President Trump today signed the Department of Veterans Affairs Accountability and Whistleblower Protection Act into law. This VA reform bill gives the Secretary of Veterans Affairs (“VA”) David Shulkin and future VA Secretaries the ability to discipline and fire employees for poor performance or breaking department rules. The law also improves whistleblower protections – a crucial improvement for uncovering wrongdoing within the VA.
“The Administration is committed to ensuring the Nation’s veterans have access to the care, services, and benefits they have earned,” the White House said in a statement about the new VA reform bill. “To achieve this goal, it is critical that employees of the Department of Veterans Affairs (VA) are held to the highest performance standards, and that they are accountable when those standards are not met. In addition, it is important that employees be able to discuss concerns without fear of retribution or reprisal, particularly when those concerns deal with the quality of care Federal employees provide to our veterans. Therefore, whistleblower rights and processes must be clear and unambiguous.”
VA Reform Bill supported by Republicans and Democrats
The bill received bi-partisan support in both the Senate and the House, with members of both parties recognizing the need to strengthen existing whistleblower protections, as well as the need to be able to apply penalties to an employee that has not met performance standards or who is guilty of misconduct.
“This legislation provides the VA Secretary the authority needed to hold employees accountable for their wrongdoing, and strengthens protections for whistleblowers who are committed to the health and wellbeing of veterans. Our veterans deserve a VA they can have trust in, and these commonsense solutions are key to restoring that confidence,” said Senator John McCain.
The measure passed the House by a 368-55 vote earlier this month. It passed the Senate by a unanimous voice vote.
Whistleblowers alleged years of mismanagement
The Veterans Administration is the second-largest department in the U.S. government, with more than 350,000 employees, and is responsible for providing health care and other services to military veterans. However, stories of chaos and mismanagement within the Veteran’s Administration have circulated for many years.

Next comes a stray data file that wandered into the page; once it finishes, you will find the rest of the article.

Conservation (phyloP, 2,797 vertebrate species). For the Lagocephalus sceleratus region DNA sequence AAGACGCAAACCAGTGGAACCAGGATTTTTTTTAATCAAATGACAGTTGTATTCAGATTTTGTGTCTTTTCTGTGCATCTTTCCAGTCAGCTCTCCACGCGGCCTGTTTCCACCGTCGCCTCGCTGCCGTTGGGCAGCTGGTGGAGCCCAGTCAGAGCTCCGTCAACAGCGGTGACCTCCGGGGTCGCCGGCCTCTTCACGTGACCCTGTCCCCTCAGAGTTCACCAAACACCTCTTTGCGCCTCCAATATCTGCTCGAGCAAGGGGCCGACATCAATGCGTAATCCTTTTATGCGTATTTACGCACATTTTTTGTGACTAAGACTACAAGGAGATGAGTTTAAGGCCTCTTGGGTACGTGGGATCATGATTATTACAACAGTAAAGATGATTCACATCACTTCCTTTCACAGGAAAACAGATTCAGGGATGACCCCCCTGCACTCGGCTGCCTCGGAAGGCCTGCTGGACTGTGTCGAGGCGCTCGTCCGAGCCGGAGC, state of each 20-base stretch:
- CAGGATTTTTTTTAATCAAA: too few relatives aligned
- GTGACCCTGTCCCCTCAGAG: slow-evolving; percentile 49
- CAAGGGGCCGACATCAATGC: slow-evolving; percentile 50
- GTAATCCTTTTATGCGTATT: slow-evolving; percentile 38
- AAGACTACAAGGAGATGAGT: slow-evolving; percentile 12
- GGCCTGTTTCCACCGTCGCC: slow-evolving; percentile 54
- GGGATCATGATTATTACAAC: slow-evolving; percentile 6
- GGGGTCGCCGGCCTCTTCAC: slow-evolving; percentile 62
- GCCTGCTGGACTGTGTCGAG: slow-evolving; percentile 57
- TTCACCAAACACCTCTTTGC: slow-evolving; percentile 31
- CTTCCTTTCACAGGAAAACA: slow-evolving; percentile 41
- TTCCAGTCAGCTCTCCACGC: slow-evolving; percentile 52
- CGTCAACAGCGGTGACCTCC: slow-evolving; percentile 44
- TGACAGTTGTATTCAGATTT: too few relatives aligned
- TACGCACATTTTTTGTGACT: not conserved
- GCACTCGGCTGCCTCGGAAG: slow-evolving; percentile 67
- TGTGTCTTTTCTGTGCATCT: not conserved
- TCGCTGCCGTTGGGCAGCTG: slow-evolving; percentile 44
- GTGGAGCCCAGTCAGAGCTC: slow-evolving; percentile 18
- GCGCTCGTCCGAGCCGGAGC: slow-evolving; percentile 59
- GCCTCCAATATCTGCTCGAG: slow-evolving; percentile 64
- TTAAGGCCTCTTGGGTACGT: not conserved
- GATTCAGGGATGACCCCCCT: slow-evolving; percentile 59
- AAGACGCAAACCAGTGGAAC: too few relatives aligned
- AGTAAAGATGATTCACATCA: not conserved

In 2014, A VA physician, Dr. Sam Foote and Pauline DeWenter, a VA scheduling clerk, went public as whistleblowers. DeWenter revealed the existence of a secret scheduling list at the VA in Phoenix, AZ. The resulting fallout led to the resignation of VA Secretary Eric Shinseki. Dozens of veterans are alleged to have died because of long wait times at VA hospitals across the country. DeWenter also alleged that files of deceased veterans were altered to cover up that veterans had died while waiting for care.
Other VA whistleblowers have alleged that they were subjected to retaliation after they revealed wrongdoing. The Veterans Administration Accountability and Whistleblower Protection Act specifically:
- Protects whistleblowers from retaliation by not allowing the VA Secretary to use his or her authority to fire employees who have filed a complaint with the Office of Special Counsel (OSC).
- Establishes an Office of Accountability and Whistleblower Protection for employees to bring to light major problems at the VA without losing their job or facing retaliation.
- Require the VA to provide periodic training to each supervisor on the rights of whistleblowers; how to address a report by an employee of a hostile work environment, reprisal, or harassment; how to effectively motivate, manage, and reward employees; and how to effectively manage employees who are performing at an unacceptable level.
The VA Reform Bill gives VA whistleblowers new confidence that their rights will be protected. Everyone who has the courage to blow the whistle on wrongdoing should be protected from retaliation. If you have concerns about illegal violations of employment, health, or safety standards and you think you may have a whistleblower case, contact us. One of our experienced whistleblower attorneys will review your claims confidentially to see if you have a case for a possible whistleblower lawsuit.